Fitness Trail: Crawl, walk and run to healthy philosophy |

Fitness Trail: Crawl, walk and run to healthy philosophy

By Jackie Wright

You have thought about it. You may have even taken the occasional 10-minute walk, in addition to walking the dog. This is known as the “contemplation” or “crawl” stage of behavioral change.

At this point, you want to begin with baby steps and start with a five to 10 minute stroll several times a week. Basically, just get out there and move, perhaps with a friend, spouse or your pet.

There is a plethora of health and social benefits to frequent strolls, such as improved cardiovascular health, lower risk of type 2 diabetes, and better moods and self-control. (This is also a good time to mention proper nutrition is the other half of the health-fitness equation.)

Once you begin to experience these benefits, you might consider moving into the “walking” stage. Remember, before moving on, that every breath you take, every step you take, matters. You get credit for it all — honor it and feel good about it.

‘There is a plethora of health and social benefits to frequent strolls, such as improved cardiovascular health, lower risk of type 2 diabetes, and better moods and self-control.’

time to Walk

Once you have been “crawling” for a while and are beginning to feel better about life, yourself and the world around you, you may be experiencing elevated energy levels, your clothes fit better, and you are making wiser food choices and considering expanding your fitness horizons. This is known as the “action” or “walking” stage of any behavioral change.

You should choose the frequency, intensity, time or the type (i.e. F.I.T.T. Principle) component to your current “program” and make one small change. Perhaps you will add a day of walking to your program increasing the frequency, or you choose to increase the intensity a bit by adding a hill or two in the walk.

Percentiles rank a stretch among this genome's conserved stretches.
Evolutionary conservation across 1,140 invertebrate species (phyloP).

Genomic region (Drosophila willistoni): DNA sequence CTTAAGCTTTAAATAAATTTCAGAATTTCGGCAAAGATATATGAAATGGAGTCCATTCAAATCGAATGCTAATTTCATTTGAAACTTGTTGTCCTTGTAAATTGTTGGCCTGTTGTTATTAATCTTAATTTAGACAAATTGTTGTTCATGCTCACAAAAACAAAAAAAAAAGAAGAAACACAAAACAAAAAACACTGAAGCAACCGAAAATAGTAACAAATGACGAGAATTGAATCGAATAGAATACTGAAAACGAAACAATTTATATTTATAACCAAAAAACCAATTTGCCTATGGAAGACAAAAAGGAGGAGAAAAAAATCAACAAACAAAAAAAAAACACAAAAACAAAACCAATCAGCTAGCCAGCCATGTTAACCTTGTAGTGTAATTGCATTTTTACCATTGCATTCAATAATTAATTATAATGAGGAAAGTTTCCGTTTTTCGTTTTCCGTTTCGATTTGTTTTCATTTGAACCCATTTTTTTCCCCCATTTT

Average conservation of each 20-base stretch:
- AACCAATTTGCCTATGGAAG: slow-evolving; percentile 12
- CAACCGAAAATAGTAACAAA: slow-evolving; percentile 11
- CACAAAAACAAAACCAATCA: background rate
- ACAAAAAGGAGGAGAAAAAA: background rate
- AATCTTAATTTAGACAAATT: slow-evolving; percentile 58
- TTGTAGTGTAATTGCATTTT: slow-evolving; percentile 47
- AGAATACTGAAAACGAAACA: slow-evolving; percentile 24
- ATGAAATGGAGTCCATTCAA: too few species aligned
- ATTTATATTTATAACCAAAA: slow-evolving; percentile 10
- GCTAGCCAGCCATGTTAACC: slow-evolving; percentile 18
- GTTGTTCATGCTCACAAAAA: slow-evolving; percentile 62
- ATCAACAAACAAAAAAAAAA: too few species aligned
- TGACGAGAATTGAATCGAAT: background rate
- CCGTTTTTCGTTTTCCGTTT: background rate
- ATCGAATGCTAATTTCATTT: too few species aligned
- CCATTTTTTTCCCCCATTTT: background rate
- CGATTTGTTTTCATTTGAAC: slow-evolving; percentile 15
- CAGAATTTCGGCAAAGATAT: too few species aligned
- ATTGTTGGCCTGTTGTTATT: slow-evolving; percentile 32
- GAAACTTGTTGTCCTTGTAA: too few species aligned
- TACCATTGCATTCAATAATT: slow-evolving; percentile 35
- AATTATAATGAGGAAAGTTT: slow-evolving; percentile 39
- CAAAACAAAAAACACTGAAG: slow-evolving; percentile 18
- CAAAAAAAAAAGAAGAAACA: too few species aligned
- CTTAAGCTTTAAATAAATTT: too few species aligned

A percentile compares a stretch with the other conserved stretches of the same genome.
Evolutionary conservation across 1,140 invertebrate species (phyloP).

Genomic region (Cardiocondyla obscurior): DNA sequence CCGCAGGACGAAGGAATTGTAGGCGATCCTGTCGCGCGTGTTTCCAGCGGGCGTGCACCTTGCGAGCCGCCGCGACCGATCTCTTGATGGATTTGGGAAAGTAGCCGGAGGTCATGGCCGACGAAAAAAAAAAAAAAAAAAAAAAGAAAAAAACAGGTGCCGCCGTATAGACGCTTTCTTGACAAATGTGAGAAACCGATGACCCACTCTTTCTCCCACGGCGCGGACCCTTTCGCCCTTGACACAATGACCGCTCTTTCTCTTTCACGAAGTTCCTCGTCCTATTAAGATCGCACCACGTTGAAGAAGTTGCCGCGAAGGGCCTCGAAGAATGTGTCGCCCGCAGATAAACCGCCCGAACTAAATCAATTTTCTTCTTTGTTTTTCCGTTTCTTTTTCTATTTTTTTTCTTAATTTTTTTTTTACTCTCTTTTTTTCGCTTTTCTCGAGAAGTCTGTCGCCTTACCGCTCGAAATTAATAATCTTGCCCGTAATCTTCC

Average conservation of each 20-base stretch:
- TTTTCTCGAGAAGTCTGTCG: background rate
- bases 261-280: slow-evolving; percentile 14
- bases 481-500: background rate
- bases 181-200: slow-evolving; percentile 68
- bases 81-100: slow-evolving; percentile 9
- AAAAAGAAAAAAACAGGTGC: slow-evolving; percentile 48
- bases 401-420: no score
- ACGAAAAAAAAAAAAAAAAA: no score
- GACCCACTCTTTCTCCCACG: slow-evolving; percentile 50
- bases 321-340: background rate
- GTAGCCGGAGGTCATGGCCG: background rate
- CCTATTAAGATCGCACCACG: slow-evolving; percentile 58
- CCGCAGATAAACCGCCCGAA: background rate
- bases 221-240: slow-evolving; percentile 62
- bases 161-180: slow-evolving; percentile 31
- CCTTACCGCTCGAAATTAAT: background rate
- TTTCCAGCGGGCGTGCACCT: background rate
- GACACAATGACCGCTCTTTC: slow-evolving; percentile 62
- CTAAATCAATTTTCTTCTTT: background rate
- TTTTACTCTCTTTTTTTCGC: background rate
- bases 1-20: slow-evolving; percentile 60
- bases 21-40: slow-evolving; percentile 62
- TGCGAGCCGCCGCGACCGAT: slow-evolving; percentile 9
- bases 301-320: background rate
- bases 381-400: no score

Since you have been walking for 10 minutes each excursion, now may be the time to increase the duration to 15 minutes. What matters is that you avoid changing more than one of the components of the F.I.T.T. Principle at a time.

It’s important to take it slow and make manageable changes. If you overreach and change too much too soon, you could be susceptible to overuse injuries or burnout, and the subsequent dropout syndrome. Avoid those pitfalls by taking small steps, even though you not crawling anymore. Think of it like this: Less is more — go for quality experiences.

ready to Run

Once you’re consistently adhering to an exercise program, you have chosen wisely. Increasing the frequency of your walks has worked very well, and remaining at this level for 8-12 weeks proved to be an excellent choice.

Then you added a little more time and eventually intensity to your program. Once that process worked beautifully, you decided to try a little something different, like a cycling class or integrating muscular strength training into your program, and a wise choice with this component of physical fitness is crucial.

Now, you are in or quickly approaching the “maintenance” or “running” stage of behavioral change.

Exercise has become a part of your life, not just an occasional stroll or a frequent walk, but a complete health and fitness program, which will yield more lifelong benefits and positive outcomes than just about any other behavioral modification.

Jackie Wright is the owner/manager of Mountain Life Fitness in Granby. She may be reached at her website at and her email at

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